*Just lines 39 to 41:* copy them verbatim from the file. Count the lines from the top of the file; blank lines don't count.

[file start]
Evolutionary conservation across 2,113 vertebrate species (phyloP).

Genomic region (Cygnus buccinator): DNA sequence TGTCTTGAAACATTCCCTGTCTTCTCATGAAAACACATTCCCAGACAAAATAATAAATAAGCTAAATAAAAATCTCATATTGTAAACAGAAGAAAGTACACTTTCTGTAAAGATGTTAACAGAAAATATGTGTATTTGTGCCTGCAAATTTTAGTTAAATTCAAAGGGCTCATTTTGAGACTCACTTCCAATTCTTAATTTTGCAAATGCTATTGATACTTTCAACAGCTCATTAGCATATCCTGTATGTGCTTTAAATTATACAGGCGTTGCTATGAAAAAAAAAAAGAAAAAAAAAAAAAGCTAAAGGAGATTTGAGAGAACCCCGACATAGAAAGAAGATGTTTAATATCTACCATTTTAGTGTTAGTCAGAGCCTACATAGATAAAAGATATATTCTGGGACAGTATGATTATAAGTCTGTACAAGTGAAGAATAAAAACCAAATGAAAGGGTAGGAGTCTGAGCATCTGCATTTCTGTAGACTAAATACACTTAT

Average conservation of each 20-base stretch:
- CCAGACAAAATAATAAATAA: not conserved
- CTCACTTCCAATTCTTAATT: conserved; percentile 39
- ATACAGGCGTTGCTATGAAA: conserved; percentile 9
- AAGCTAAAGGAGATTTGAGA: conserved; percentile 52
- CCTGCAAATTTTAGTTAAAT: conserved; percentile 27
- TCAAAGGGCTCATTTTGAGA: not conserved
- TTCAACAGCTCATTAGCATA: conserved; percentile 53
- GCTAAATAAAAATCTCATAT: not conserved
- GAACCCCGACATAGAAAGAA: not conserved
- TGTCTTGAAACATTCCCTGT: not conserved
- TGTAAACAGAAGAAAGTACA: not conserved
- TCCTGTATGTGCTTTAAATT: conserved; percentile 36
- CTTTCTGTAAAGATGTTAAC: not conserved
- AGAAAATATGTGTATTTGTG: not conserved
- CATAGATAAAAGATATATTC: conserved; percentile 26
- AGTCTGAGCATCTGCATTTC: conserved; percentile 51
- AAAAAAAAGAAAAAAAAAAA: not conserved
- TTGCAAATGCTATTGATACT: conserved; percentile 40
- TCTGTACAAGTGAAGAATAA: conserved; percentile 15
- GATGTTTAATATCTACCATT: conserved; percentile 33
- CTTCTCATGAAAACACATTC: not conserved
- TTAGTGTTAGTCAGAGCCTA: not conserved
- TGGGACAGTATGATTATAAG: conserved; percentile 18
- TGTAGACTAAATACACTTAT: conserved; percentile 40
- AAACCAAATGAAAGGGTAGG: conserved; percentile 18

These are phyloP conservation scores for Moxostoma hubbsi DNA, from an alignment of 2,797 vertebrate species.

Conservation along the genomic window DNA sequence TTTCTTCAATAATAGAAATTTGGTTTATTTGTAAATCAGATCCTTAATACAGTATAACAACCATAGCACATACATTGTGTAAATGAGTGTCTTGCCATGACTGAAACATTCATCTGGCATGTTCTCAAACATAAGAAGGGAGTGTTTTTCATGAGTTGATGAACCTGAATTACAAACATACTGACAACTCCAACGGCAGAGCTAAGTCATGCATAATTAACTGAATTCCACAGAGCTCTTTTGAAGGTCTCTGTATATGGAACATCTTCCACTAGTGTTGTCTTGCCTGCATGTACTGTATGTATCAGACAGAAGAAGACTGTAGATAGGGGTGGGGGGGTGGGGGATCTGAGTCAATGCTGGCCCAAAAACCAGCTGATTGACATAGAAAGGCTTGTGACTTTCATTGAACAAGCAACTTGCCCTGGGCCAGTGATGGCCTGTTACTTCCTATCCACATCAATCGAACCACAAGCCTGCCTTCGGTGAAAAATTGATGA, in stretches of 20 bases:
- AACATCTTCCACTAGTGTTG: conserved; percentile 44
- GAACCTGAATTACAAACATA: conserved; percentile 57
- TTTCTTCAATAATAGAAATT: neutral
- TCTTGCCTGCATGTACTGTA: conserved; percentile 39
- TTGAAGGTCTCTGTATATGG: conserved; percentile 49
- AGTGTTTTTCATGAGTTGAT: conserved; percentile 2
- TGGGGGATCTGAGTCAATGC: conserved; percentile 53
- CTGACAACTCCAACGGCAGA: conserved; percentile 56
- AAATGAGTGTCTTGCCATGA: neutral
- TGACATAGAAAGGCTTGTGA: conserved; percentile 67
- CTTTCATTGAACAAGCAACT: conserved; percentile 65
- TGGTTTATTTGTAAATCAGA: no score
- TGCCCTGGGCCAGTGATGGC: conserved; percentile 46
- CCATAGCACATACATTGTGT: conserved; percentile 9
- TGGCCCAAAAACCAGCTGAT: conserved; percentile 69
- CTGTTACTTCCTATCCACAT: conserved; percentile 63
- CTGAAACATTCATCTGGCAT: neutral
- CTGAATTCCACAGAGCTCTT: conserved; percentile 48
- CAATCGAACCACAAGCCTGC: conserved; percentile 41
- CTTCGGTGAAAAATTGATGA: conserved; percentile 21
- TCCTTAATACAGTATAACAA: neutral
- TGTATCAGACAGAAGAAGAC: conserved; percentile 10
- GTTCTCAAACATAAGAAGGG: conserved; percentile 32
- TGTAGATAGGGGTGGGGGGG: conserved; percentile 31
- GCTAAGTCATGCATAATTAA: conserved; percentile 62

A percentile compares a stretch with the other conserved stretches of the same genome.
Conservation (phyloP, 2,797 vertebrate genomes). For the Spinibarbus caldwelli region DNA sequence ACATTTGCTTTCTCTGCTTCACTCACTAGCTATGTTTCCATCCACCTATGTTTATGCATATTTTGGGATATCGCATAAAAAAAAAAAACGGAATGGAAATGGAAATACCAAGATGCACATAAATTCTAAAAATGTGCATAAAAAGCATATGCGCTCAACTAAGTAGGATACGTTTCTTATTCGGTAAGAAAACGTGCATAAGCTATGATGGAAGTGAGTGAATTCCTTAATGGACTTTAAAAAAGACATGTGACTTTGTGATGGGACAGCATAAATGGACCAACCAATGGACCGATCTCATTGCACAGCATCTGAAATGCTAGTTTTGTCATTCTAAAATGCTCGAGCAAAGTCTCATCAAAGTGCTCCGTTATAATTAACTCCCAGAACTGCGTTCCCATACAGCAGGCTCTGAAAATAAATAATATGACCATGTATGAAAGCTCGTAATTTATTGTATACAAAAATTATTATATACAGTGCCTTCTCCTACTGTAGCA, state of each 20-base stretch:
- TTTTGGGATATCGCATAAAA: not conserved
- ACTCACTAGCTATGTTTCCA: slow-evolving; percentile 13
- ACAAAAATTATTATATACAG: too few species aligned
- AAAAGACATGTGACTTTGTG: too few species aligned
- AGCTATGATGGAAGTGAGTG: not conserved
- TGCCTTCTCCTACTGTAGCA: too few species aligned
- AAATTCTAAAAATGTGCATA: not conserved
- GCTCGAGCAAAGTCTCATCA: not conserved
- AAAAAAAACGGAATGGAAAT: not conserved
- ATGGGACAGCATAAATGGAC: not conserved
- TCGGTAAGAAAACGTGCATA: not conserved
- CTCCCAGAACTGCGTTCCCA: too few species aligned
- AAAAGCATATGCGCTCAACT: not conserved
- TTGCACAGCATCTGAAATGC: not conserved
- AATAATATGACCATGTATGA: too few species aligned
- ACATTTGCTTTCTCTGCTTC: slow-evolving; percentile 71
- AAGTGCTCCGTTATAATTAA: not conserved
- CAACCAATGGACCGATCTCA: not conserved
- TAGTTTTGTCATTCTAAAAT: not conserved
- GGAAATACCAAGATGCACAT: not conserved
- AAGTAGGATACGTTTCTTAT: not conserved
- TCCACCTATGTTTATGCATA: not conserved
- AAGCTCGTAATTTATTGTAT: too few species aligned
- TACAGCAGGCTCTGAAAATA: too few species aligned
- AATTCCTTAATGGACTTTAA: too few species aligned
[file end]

- AAATGAGTGTCTTGCCATGA: neutral
- TGACATAGAAAGGCTTGTGA: conserved; percentile 67
- CTTTCATTGAACAAGCAACT: conserved; percentile 65